Nowadays we have fancy clocks that countdown to the Olympics, like this
And these are nice and all, but they’re not exactly portable. For that, you need to go back 2100 years. In 1901, spongedivers found an ancient shipwreck near southern Greece. It had all sorts of stuff with it, including a bronze clock that was somewhat beat up but, in its heyday, looked something like this:
The clock was named the Antikythera Mechanism, in honor of the island Antikythera near where the ship sunk, and it got its very own website here. For a long time no one knew exactly how it worked or what it measured. But then in 2005 Britain sent a 3-dimensional (tomography) x-ray machine down to Athens, where the pieces of the Antikythera Mechanism are on display, and they found out a couple things. First, it used gears, well before the Swiss watchmakers. Second, it kept track of the Olympic games. That’s particularly interesting because, with the games occurring every 4 years, a clock wasn’t strictly necessary. But as the folk of Beijing and Vancouver know, that doesn’t mean it’s not special.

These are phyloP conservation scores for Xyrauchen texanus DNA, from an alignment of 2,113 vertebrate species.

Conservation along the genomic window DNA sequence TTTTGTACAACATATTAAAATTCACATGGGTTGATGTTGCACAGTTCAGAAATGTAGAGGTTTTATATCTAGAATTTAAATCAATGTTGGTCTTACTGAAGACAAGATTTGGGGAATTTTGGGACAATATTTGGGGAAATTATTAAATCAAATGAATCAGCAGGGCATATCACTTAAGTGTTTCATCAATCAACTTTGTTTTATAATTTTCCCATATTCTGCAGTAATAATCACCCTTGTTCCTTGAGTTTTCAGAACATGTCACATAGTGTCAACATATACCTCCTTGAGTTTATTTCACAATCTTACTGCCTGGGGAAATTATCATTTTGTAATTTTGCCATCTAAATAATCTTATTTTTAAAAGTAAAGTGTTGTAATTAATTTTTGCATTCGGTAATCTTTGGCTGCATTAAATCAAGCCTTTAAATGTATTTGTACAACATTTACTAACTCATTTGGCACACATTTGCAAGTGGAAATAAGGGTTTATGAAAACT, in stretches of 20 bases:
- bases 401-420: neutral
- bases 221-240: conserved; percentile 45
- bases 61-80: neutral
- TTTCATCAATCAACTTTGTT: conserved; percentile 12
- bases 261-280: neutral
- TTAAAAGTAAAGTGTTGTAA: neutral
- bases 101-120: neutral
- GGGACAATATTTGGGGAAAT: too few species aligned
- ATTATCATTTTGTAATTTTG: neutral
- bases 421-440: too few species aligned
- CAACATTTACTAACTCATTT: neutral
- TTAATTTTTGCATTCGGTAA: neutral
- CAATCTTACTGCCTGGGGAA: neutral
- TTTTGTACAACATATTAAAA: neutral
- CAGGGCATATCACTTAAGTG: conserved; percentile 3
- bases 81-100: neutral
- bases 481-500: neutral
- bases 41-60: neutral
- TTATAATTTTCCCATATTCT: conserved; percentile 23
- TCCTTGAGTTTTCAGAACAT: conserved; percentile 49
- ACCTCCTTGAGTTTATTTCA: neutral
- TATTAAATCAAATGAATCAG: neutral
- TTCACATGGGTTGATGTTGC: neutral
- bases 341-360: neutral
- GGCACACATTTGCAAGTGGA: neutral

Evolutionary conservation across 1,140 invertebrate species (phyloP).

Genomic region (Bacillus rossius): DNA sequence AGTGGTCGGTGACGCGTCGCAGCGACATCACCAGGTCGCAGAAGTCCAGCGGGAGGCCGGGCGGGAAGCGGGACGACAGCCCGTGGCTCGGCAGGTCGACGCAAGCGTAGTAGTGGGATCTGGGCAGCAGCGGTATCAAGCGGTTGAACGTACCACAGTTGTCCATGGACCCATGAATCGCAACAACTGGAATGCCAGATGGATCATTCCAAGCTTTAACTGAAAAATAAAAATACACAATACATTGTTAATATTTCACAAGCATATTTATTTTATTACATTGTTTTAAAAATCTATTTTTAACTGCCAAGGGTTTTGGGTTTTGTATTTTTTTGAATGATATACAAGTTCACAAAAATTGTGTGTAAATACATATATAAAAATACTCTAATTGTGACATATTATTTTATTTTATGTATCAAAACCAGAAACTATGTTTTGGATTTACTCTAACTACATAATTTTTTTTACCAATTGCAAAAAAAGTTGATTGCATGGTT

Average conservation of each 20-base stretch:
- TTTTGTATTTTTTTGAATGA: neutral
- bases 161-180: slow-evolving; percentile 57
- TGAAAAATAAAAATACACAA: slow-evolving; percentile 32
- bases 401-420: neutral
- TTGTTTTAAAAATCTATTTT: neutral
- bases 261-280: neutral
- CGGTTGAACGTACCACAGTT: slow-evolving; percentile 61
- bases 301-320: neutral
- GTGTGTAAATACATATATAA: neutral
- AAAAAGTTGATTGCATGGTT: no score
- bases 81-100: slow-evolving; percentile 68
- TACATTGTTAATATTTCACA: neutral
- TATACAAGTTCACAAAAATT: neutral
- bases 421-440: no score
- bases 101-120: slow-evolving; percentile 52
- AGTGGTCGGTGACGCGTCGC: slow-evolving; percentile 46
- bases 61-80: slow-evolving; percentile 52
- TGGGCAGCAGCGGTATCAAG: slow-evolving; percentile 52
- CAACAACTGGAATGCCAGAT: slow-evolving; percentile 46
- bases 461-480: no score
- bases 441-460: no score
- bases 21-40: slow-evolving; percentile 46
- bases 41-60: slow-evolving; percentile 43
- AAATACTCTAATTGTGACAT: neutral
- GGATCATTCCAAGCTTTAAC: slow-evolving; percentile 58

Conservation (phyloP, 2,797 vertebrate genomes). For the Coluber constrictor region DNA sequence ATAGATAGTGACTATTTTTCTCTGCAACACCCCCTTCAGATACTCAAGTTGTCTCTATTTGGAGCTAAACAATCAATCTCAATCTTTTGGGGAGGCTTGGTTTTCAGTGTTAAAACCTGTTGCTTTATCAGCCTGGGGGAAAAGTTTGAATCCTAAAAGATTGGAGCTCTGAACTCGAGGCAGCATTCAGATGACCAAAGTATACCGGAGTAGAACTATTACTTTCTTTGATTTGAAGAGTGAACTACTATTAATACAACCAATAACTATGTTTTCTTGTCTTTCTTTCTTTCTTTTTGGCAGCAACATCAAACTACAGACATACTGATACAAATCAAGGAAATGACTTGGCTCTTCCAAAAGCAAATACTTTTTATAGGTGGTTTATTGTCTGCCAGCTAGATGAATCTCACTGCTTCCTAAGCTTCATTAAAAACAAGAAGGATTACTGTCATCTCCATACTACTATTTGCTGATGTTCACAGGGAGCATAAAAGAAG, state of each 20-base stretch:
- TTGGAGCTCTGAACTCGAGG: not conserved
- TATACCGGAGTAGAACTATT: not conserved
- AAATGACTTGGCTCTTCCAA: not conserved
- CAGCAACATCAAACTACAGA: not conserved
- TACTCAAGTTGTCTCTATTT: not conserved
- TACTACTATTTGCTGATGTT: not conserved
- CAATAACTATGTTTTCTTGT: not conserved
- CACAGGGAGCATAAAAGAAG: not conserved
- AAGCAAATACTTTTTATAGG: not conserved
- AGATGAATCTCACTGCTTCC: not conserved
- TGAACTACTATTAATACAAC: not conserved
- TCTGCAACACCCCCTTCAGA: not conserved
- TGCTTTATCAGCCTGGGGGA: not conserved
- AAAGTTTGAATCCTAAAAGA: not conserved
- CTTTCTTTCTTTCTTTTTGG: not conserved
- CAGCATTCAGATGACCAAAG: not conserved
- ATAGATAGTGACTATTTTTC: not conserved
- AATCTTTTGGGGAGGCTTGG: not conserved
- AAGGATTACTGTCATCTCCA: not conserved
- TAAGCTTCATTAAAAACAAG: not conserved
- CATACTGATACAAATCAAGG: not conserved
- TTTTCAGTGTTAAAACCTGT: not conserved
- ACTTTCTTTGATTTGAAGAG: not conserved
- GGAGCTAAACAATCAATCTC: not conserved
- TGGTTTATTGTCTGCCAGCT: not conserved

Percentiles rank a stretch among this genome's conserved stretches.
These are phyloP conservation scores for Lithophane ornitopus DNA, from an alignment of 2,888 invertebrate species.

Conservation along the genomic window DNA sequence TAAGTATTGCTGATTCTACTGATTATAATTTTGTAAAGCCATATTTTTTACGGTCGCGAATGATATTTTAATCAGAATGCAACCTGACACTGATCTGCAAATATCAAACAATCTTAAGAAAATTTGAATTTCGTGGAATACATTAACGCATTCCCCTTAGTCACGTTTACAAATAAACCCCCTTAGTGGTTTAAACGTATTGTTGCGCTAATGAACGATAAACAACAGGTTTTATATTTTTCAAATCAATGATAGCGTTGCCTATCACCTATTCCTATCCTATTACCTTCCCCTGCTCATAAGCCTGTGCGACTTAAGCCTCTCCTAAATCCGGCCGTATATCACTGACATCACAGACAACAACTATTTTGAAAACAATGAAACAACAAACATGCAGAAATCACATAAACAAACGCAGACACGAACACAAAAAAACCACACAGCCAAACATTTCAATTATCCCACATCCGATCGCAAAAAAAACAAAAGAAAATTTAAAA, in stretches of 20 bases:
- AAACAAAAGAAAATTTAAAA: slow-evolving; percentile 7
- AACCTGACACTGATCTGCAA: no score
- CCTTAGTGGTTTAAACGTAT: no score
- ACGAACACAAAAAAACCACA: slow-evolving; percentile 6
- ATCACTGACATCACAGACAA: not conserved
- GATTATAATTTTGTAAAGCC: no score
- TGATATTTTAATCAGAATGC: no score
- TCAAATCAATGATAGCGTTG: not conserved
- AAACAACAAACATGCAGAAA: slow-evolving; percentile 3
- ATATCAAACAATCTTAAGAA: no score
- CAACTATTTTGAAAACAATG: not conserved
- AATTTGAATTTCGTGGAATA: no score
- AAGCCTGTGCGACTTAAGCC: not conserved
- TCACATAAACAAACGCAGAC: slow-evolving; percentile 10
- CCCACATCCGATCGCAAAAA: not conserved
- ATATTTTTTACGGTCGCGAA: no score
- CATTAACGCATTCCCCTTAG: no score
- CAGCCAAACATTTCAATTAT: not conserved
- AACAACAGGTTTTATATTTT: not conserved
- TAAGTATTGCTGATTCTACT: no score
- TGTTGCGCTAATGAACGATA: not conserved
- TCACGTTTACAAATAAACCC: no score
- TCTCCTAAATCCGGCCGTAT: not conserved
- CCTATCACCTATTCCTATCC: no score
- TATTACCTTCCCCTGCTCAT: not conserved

The news articles that talk about this clock (e.g. here and here) also draw a connection to Archimedes. Different parts of Greece used different names for the months, and the names used on this clock were used in Syracuse, where Archimedes had lived 100 years earlier. (They were also used in other cities, but that’s not part of this story.) So Alexander Jones (from the Institute for the Study of the Ancient World at New York University) said:
We know Archimedes did mechanical astronomy here 100 years earlier and this could be from his home city, it could have been inspired by his work, or it could have been a local tradition that he started.
That’s a lot of “could”s. Nonetheless, whether or not Archimedes had anything to do with the clock or not, it’s still a pretty neat object.
Thanks to Pam for bringing my attention to this story!